A 'sandbox' to test innovative legal service offerings based on new technology is due to go live in a test version this year, the government funded LawtechUK initiative announced today as it named the contractors for its two major projects.
PA Consulting will design the Lawtech Sandbox while a consortium including University of Oxford researchers will work on an online dispute resolution platform for small and medium-sized businesses.
LawTech UK is a collaboration between the industry body Tech Nation, the government-sponsored Lawtech Delivery Panel and the Ministry of Justice, which has allocated £2m to the work. Today's announcement follows a competitive bidding exercise announced in June.
The sandbox will allow firms and other providers to test new service ideas in a controlled environment without having to go through the hoops of full regulatory proposal. The aim is to accelerate the development of new and advanced methods of legal services delivery, LawtechUK said. It will be based on a sandbox set up by PA Consulting for the Financial Conduct Authority in 2016, which has enabled fintech businesses to test concepts such as digital currencies and 'robo advice'.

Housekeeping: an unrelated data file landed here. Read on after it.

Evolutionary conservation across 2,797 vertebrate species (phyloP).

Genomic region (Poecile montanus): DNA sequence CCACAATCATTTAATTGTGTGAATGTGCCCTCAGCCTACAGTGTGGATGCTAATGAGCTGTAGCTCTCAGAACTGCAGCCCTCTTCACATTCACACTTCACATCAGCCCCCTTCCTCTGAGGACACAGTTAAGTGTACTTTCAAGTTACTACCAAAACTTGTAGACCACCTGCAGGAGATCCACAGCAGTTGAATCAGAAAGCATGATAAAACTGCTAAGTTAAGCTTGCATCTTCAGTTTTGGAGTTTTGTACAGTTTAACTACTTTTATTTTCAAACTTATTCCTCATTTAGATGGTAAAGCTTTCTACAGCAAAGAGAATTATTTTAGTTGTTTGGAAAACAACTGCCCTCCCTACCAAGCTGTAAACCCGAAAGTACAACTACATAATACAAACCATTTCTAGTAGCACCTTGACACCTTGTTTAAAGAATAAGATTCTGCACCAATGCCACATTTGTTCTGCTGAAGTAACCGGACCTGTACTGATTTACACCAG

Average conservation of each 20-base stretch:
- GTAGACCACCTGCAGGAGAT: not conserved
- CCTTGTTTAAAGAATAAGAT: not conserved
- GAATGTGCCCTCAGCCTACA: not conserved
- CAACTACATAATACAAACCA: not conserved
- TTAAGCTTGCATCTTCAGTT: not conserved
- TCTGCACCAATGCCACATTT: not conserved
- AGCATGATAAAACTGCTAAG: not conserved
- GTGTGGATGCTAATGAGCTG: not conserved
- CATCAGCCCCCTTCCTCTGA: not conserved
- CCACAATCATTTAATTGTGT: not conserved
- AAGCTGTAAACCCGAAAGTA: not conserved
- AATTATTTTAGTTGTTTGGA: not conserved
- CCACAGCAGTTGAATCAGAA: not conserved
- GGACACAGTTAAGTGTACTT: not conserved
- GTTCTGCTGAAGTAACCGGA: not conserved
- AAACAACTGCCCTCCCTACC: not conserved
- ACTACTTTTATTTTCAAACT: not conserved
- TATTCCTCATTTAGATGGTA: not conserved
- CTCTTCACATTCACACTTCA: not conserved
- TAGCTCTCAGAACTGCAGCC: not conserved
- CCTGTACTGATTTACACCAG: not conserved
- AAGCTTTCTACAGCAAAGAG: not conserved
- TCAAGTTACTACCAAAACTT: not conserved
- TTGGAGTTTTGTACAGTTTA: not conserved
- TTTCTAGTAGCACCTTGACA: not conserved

Today's announcement said that PA will draw on that experience, as well as its work on sandboxes for the Civil Aviation Authority and Information Commissioner's Office.
An 'alpha' version of the sandbox will be tested by the end of this year, and the learnings will be incorporated into an 'open beta' to go live in 2021, a spokesperson said.
In the second project, a consortium of researchers from the University of Oxford, working with Oxford Computer Consultants, disputes resolution service ResolveDisputesOnline and smart contracts specialist Jur will carry out the feasibility study and develop a proof of concept for the SME Dispute Resolution Platform. The study will 'establish user needs, and the appropriate mechanisms for resolution and enforcement, with the aim of providing a technology-enabled environment that offers small to medium-sized enterprises an alternative, elective method to resolve late payments and help address the £11.6bn paid in litigation fees and the £50bn in late payments arising each year,' the announcement stated.
Dr Mimi Zou of St Hugh's College, Oxford University, said: 'Our consortium is a diverse and interdisciplinary team of industry and academic experts in ODR and innovation in government digital services. Our vision is to develop forward-thinking human-centred solutions that UK SMEs and other stakeholders can rely on to resolve disputes easily and efficiently.'